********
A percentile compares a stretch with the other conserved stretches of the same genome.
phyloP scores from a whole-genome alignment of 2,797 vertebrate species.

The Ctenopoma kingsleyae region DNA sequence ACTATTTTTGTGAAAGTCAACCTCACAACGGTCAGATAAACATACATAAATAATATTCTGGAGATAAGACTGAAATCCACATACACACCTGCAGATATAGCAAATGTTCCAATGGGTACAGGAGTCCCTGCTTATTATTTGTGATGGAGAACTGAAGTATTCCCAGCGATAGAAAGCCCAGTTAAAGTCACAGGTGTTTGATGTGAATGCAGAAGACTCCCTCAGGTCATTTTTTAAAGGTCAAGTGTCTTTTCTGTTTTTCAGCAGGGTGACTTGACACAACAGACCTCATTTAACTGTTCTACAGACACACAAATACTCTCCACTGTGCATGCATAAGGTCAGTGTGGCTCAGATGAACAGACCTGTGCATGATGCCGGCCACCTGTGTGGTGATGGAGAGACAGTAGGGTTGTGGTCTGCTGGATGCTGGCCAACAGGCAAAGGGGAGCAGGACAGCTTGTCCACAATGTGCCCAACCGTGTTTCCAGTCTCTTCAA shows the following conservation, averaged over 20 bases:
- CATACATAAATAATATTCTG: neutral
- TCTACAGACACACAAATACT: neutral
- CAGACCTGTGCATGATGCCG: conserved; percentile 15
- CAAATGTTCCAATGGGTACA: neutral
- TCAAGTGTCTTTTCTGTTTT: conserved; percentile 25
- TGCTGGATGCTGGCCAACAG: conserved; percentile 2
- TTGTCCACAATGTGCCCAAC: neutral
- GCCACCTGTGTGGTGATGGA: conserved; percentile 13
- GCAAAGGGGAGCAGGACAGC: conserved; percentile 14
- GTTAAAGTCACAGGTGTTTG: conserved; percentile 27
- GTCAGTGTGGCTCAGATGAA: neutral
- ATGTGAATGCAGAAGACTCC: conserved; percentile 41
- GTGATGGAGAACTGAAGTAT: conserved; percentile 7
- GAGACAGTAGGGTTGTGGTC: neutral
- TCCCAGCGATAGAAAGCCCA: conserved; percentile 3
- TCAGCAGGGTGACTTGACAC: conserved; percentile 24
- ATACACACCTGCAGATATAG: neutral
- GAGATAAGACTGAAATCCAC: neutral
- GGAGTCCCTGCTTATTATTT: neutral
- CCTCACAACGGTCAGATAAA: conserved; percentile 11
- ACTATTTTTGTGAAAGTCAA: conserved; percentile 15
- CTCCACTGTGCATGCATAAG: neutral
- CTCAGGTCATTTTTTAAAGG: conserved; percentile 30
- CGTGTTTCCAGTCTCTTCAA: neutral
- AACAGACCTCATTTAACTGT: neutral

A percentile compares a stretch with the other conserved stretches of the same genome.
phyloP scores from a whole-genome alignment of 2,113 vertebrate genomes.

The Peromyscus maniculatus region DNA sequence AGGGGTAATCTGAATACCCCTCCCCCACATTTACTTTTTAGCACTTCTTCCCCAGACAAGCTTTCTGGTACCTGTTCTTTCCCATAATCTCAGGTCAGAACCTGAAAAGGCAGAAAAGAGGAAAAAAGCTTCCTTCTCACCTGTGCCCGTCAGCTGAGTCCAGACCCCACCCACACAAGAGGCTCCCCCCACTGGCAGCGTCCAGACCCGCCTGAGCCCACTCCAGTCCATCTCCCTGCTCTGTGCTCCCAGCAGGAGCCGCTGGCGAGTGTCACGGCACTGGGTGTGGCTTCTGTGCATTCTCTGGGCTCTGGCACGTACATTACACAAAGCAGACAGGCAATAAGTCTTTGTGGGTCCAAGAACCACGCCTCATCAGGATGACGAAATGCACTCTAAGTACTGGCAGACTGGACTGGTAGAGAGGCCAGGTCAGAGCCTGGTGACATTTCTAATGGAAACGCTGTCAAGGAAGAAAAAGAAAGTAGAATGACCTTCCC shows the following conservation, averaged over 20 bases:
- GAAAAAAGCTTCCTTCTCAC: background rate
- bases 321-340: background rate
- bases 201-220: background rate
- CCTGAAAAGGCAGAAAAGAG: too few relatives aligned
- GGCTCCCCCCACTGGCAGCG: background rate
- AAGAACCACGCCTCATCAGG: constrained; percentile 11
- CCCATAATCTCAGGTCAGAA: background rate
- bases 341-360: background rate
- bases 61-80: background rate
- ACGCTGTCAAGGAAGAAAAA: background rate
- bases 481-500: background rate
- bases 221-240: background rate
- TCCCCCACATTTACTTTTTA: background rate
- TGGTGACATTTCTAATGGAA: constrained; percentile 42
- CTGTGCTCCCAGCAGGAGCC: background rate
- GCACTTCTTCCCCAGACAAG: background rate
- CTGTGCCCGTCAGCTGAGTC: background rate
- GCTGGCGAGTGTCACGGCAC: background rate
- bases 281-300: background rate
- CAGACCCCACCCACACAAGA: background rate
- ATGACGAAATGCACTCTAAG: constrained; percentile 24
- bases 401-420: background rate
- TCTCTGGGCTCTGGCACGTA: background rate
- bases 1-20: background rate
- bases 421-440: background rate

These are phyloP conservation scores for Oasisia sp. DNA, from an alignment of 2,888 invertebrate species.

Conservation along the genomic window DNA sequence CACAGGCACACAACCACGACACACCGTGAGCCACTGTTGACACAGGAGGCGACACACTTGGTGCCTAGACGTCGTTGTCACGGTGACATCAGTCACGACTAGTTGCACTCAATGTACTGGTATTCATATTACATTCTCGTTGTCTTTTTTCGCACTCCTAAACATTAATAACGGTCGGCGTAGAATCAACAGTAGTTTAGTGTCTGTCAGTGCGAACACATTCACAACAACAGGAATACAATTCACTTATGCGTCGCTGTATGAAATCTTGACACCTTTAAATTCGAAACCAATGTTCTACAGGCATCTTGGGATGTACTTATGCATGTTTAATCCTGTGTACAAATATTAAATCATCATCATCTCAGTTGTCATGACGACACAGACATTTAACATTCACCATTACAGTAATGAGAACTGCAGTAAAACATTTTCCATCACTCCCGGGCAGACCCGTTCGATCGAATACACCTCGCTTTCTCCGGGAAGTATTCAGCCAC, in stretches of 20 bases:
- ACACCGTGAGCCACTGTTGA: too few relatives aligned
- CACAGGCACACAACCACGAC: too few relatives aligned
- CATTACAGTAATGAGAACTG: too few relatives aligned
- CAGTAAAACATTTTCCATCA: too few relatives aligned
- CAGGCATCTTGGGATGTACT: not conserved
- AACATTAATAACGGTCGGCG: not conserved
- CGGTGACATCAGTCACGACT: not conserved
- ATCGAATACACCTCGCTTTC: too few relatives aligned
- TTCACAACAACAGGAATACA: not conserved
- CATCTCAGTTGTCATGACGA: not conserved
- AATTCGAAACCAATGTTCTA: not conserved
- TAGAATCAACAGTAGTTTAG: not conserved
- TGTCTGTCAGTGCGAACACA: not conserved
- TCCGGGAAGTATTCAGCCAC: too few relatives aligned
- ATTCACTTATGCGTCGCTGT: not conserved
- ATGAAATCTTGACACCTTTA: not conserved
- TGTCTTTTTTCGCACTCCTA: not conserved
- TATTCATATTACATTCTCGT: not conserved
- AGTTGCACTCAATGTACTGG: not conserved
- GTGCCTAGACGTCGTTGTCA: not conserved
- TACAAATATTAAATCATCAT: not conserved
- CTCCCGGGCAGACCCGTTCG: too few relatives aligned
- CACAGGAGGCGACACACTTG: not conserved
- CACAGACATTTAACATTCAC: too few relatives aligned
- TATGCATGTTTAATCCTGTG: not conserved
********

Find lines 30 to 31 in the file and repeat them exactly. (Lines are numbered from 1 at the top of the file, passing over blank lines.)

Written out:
phyloP scores from a whole-genome alignment of 2,113 vertebrate genomes.

The Peromyscus maniculatus region DNA sequence AGGGGTAATCTGAATACCCCTCCCCCACATTTACTTTTTAGCACTTCTTCCCCAGACAAGCTTTCTGGTACCTGTTCTTTCCCATAATCTCAGGTCAGAACCTGAAAAGGCAGAAAAGAGGAAAAAAGCTTCCTTCTCACCTGTGCCCGTCAGCTGAGTCCAGACCCCACCCACACAAGAGGCTCCCCCCACTGGCAGCGTCCAGACCCGCCTGAGCCCACTCCAGTCCATCTCCCTGCTCTGTGCTCCCAGCAGGAGCCGCTGGCGAGTGTCACGGCACTGGGTGTGGCTTCTGTGCATTCTCTGGGCTCTGGCACGTACATTACACAAAGCAGACAGGCAATAAGTCTTTGTGGGTCCAAGAACCACGCCTCATCAGGATGACGAAATGCACTCTAAGTACTGGCAGACTGGACTGGTAGAGAGGCCAGGTCAGAGCCTGGTGACATTTCTAATGGAAACGCTGTCAAGGAAGAAAAAGAAAGTAGAATGACCTTCCC shows the following conservation, averaged over 20 bases: